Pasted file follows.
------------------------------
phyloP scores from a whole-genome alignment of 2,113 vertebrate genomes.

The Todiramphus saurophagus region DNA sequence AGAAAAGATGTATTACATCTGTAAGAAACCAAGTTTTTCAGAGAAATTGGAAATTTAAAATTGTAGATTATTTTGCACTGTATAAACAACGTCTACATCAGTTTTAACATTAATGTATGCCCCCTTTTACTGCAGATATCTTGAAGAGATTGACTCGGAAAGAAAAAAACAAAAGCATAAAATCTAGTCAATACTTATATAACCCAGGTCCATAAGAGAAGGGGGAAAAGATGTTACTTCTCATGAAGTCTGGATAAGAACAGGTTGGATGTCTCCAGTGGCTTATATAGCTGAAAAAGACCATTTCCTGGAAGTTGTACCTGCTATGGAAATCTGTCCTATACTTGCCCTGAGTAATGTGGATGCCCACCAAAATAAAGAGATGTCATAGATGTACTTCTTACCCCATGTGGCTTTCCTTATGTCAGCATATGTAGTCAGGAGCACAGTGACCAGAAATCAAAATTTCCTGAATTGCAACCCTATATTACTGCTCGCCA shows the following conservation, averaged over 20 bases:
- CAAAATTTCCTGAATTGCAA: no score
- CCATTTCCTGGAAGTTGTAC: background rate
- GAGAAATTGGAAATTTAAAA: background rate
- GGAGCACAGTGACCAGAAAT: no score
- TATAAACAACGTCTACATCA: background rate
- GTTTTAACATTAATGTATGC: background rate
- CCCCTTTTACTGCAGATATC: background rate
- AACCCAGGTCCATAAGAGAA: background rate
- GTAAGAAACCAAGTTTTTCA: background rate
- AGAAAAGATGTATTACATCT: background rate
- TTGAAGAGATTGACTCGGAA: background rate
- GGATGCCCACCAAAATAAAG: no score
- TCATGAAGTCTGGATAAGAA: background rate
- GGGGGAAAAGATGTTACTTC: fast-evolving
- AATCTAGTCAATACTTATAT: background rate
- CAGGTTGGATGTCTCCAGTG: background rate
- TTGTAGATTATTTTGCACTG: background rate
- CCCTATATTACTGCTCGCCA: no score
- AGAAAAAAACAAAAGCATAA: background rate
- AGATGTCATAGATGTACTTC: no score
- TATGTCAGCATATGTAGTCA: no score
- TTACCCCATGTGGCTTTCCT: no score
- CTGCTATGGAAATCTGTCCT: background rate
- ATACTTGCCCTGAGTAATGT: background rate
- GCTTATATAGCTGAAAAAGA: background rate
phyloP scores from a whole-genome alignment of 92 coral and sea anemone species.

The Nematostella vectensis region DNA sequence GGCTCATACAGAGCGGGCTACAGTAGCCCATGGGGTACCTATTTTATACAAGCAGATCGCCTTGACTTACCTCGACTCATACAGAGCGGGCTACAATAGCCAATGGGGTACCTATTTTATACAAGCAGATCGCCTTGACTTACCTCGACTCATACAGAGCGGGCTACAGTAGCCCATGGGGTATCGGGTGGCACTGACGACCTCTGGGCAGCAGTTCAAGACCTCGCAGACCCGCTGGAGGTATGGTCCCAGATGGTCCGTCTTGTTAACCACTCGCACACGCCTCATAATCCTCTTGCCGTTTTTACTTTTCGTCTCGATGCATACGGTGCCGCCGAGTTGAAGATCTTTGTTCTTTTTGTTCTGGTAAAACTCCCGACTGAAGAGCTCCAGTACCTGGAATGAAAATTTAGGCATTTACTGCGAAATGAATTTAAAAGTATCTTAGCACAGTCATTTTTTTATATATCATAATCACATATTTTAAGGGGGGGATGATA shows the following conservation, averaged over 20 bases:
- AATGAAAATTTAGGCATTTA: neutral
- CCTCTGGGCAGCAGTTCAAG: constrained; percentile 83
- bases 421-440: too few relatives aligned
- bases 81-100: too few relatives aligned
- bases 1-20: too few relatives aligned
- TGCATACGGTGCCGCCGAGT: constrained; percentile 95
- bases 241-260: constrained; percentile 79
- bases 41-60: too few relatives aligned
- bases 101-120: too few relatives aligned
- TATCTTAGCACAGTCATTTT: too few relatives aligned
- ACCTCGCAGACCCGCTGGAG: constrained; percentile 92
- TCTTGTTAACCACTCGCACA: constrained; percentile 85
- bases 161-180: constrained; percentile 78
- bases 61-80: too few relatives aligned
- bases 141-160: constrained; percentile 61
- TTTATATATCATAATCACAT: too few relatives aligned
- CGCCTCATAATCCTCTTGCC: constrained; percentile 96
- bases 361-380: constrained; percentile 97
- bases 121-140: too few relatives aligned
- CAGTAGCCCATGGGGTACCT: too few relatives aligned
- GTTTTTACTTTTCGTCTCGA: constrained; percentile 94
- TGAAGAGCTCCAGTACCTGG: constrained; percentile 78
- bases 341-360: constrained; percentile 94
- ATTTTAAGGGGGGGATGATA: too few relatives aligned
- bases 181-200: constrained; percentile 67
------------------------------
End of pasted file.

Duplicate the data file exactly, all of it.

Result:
phyloP scores from a whole-genome alignment of 2,113 vertebrate genomes.

The Todiramphus saurophagus region DNA sequence AGAAAAGATGTATTACATCTGTAAGAAACCAAGTTTTTCAGAGAAATTGGAAATTTAAAATTGTAGATTATTTTGCACTGTATAAACAACGTCTACATCAGTTTTAACATTAATGTATGCCCCCTTTTACTGCAGATATCTTGAAGAGATTGACTCGGAAAGAAAAAAACAAAAGCATAAAATCTAGTCAATACTTATATAACCCAGGTCCATAAGAGAAGGGGGAAAAGATGTTACTTCTCATGAAGTCTGGATAAGAACAGGTTGGATGTCTCCAGTGGCTTATATAGCTGAAAAAGACCATTTCCTGGAAGTTGTACCTGCTATGGAAATCTGTCCTATACTTGCCCTGAGTAATGTGGATGCCCACCAAAATAAAGAGATGTCATAGATGTACTTCTTACCCCATGTGGCTTTCCTTATGTCAGCATATGTAGTCAGGAGCACAGTGACCAGAAATCAAAATTTCCTGAATTGCAACCCTATATTACTGCTCGCCA shows the following conservation, averaged over 20 bases:
- CAAAATTTCCTGAATTGCAA: no score
- CCATTTCCTGGAAGTTGTAC: background rate
- GAGAAATTGGAAATTTAAAA: background rate
- GGAGCACAGTGACCAGAAAT: no score
- TATAAACAACGTCTACATCA: background rate
- GTTTTAACATTAATGTATGC: background rate
- CCCCTTTTACTGCAGATATC: background rate
- AACCCAGGTCCATAAGAGAA: background rate
- GTAAGAAACCAAGTTTTTCA: background rate
- AGAAAAGATGTATTACATCT: background rate
- TTGAAGAGATTGACTCGGAA: background rate
- GGATGCCCACCAAAATAAAG: no score
- TCATGAAGTCTGGATAAGAA: background rate
- GGGGGAAAAGATGTTACTTC: fast-evolving
- AATCTAGTCAATACTTATAT: background rate
- CAGGTTGGATGTCTCCAGTG: background rate
- TTGTAGATTATTTTGCACTG: background rate
- CCCTATATTACTGCTCGCCA: no score
- AGAAAAAAACAAAAGCATAA: background rate
- AGATGTCATAGATGTACTTC: no score
- TATGTCAGCATATGTAGTCA: no score
- TTACCCCATGTGGCTTTCCT: no score
- CTGCTATGGAAATCTGTCCT: background rate
- ATACTTGCCCTGAGTAATGT: background rate
- GCTTATATAGCTGAAAAAGA: background rate
phyloP scores from a whole-genome alignment of 92 coral and sea anemone species.

The Nematostella vectensis region DNA sequence GGCTCATACAGAGCGGGCTACAGTAGCCCATGGGGTACCTATTTTATACAAGCAGATCGCCTTGACTTACCTCGACTCATACAGAGCGGGCTACAATAGCCAATGGGGTACCTATTTTATACAAGCAGATCGCCTTGACTTACCTCGACTCATACAGAGCGGGCTACAGTAGCCCATGGGGTATCGGGTGGCACTGACGACCTCTGGGCAGCAGTTCAAGACCTCGCAGACCCGCTGGAGGTATGGTCCCAGATGGTCCGTCTTGTTAACCACTCGCACACGCCTCATAATCCTCTTGCCGTTTTTACTTTTCGTCTCGATGCATACGGTGCCGCCGAGTTGAAGATCTTTGTTCTTTTTGTTCTGGTAAAACTCCCGACTGAAGAGCTCCAGTACCTGGAATGAAAATTTAGGCATTTACTGCGAAATGAATTTAAAAGTATCTTAGCACAGTCATTTTTTTATATATCATAATCACATATTTTAAGGGGGGGATGATA shows the following conservation, averaged over 20 bases:
- AATGAAAATTTAGGCATTTA: neutral
- CCTCTGGGCAGCAGTTCAAG: constrained; percentile 83
- bases 421-440: too few relatives aligned
- bases 81-100: too few relatives aligned
- bases 1-20: too few relatives aligned
- TGCATACGGTGCCGCCGAGT: constrained; percentile 95
- bases 241-260: constrained; percentile 79
- bases 41-60: too few relatives aligned
- bases 101-120: too few relatives aligned
- TATCTTAGCACAGTCATTTT: too few relatives aligned
- ACCTCGCAGACCCGCTGGAG: constrained; percentile 92
- TCTTGTTAACCACTCGCACA: constrained; percentile 85
- bases 161-180: constrained; percentile 78
- bases 61-80: too few relatives aligned
- bases 141-160: constrained; percentile 61
- TTTATATATCATAATCACAT: too few relatives aligned
- CGCCTCATAATCCTCTTGCC: constrained; percentile 96
- bases 361-380: constrained; percentile 97
- bases 121-140: too few relatives aligned
- CAGTAGCCCATGGGGTACCT: too few relatives aligned
- GTTTTTACTTTTCGTCTCGA: constrained; percentile 94
- TGAAGAGCTCCAGTACCTGG: constrained; percentile 78
- bases 341-360: constrained; percentile 94
- ATTTTAAGGGGGGGATGATA: too few relatives aligned
- bases 181-200: constrained; percentile 67